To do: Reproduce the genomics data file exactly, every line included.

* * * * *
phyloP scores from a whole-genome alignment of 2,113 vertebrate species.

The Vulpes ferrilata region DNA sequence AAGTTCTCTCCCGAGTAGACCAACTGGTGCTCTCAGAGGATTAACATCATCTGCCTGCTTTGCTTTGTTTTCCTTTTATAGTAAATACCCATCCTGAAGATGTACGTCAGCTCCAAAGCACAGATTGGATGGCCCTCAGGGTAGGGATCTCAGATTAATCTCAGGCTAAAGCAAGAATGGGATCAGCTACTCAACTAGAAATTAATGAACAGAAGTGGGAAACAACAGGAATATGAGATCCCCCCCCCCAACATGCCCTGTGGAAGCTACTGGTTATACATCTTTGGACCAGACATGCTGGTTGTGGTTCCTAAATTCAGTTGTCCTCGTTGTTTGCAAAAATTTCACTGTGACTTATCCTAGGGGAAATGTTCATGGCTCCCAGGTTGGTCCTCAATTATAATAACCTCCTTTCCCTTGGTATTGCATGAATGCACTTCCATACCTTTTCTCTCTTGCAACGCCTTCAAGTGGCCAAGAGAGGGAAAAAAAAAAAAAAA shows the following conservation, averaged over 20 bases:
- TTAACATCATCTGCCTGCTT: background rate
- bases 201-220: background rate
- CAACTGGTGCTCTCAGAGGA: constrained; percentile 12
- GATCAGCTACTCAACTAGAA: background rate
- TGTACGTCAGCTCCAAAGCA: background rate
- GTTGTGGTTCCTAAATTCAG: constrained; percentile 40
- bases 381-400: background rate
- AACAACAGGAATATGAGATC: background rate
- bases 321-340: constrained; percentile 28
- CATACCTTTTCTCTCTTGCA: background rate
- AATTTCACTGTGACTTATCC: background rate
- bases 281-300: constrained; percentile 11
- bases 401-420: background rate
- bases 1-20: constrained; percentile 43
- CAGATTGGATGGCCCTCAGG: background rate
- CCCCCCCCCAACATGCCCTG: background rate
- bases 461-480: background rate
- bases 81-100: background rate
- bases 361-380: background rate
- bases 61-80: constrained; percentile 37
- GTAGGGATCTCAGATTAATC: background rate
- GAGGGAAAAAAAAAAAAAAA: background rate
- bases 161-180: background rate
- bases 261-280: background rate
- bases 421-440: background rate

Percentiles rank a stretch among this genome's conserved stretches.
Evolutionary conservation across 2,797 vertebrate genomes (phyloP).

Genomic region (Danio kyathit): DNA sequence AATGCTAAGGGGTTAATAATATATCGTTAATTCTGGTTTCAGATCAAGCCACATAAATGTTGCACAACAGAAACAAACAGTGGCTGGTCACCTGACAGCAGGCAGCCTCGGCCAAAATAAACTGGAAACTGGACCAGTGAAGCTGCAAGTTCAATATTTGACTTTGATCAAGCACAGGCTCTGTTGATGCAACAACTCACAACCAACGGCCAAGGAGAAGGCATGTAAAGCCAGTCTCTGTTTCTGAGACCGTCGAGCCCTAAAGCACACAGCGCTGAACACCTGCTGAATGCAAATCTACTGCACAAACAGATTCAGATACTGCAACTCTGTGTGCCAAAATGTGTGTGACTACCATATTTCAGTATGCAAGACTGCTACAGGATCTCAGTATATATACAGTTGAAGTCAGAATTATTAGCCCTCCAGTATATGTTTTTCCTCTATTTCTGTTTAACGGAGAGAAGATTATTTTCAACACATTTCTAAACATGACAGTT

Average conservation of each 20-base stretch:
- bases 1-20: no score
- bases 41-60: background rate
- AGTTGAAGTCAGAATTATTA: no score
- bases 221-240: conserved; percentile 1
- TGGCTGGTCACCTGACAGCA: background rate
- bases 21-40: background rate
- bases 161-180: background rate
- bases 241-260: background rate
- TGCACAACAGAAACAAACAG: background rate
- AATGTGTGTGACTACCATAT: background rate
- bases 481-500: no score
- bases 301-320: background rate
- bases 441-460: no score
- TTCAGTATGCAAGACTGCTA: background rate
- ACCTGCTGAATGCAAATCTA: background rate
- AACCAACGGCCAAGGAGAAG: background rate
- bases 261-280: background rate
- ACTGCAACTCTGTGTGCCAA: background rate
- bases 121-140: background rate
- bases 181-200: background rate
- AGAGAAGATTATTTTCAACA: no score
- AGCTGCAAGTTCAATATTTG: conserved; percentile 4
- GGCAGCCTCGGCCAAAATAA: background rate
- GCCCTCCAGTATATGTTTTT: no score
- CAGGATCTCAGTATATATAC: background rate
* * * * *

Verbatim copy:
phyloP scores from a whole-genome alignment of 2,113 vertebrate species.

The Vulpes ferrilata region DNA sequence AAGTTCTCTCCCGAGTAGACCAACTGGTGCTCTCAGAGGATTAACATCATCTGCCTGCTTTGCTTTGTTTTCCTTTTATAGTAAATACCCATCCTGAAGATGTACGTCAGCTCCAAAGCACAGATTGGATGGCCCTCAGGGTAGGGATCTCAGATTAATCTCAGGCTAAAGCAAGAATGGGATCAGCTACTCAACTAGAAATTAATGAACAGAAGTGGGAAACAACAGGAATATGAGATCCCCCCCCCCAACATGCCCTGTGGAAGCTACTGGTTATACATCTTTGGACCAGACATGCTGGTTGTGGTTCCTAAATTCAGTTGTCCTCGTTGTTTGCAAAAATTTCACTGTGACTTATCCTAGGGGAAATGTTCATGGCTCCCAGGTTGGTCCTCAATTATAATAACCTCCTTTCCCTTGGTATTGCATGAATGCACTTCCATACCTTTTCTCTCTTGCAACGCCTTCAAGTGGCCAAGAGAGGGAAAAAAAAAAAAAAA shows the following conservation, averaged over 20 bases:
- TTAACATCATCTGCCTGCTT: background rate
- bases 201-220: background rate
- CAACTGGTGCTCTCAGAGGA: constrained; percentile 12
- GATCAGCTACTCAACTAGAA: background rate
- TGTACGTCAGCTCCAAAGCA: background rate
- GTTGTGGTTCCTAAATTCAG: constrained; percentile 40
- bases 381-400: background rate
- AACAACAGGAATATGAGATC: background rate
- bases 321-340: constrained; percentile 28
- CATACCTTTTCTCTCTTGCA: background rate
- AATTTCACTGTGACTTATCC: background rate
- bases 281-300: constrained; percentile 11
- bases 401-420: background rate
- bases 1-20: constrained; percentile 43
- CAGATTGGATGGCCCTCAGG: background rate
- CCCCCCCCCAACATGCCCTG: background rate
- bases 461-480: background rate
- bases 81-100: background rate
- bases 361-380: background rate
- bases 61-80: constrained; percentile 37
- GTAGGGATCTCAGATTAATC: background rate
- GAGGGAAAAAAAAAAAAAAA: background rate
- bases 161-180: background rate
- bases 261-280: background rate
- bases 421-440: background rate

Percentiles rank a stretch among this genome's conserved stretches.
Evolutionary conservation across 2,797 vertebrate genomes (phyloP).

Genomic region (Danio kyathit): DNA sequence AATGCTAAGGGGTTAATAATATATCGTTAATTCTGGTTTCAGATCAAGCCACATAAATGTTGCACAACAGAAACAAACAGTGGCTGGTCACCTGACAGCAGGCAGCCTCGGCCAAAATAAACTGGAAACTGGACCAGTGAAGCTGCAAGTTCAATATTTGACTTTGATCAAGCACAGGCTCTGTTGATGCAACAACTCACAACCAACGGCCAAGGAGAAGGCATGTAAAGCCAGTCTCTGTTTCTGAGACCGTCGAGCCCTAAAGCACACAGCGCTGAACACCTGCTGAATGCAAATCTACTGCACAAACAGATTCAGATACTGCAACTCTGTGTGCCAAAATGTGTGTGACTACCATATTTCAGTATGCAAGACTGCTACAGGATCTCAGTATATATACAGTTGAAGTCAGAATTATTAGCCCTCCAGTATATGTTTTTCCTCTATTTCTGTTTAACGGAGAGAAGATTATTTTCAACACATTTCTAAACATGACAGTT

Average conservation of each 20-base stretch:
- bases 1-20: no score
- bases 41-60: background rate
- AGTTGAAGTCAGAATTATTA: no score
- bases 221-240: conserved; percentile 1
- TGGCTGGTCACCTGACAGCA: background rate
- bases 21-40: background rate
- bases 161-180: background rate
- bases 241-260: background rate
- TGCACAACAGAAACAAACAG: background rate
- AATGTGTGTGACTACCATAT: background rate
- bases 481-500: no score
- bases 301-320: background rate
- bases 441-460: no score
- TTCAGTATGCAAGACTGCTA: background rate
- ACCTGCTGAATGCAAATCTA: background rate
- AACCAACGGCCAAGGAGAAG: background rate
- bases 261-280: background rate
- ACTGCAACTCTGTGTGCCAA: background rate
- bases 121-140: background rate
- bases 181-200: background rate
- AGAGAAGATTATTTTCAACA: no score
- AGCTGCAAGTTCAATATTTG: conserved; percentile 4
- GGCAGCCTCGGCCAAAATAA: background rate
- GCCCTCCAGTATATGTTTTT: no score
- CAGGATCTCAGTATATATAC: background rate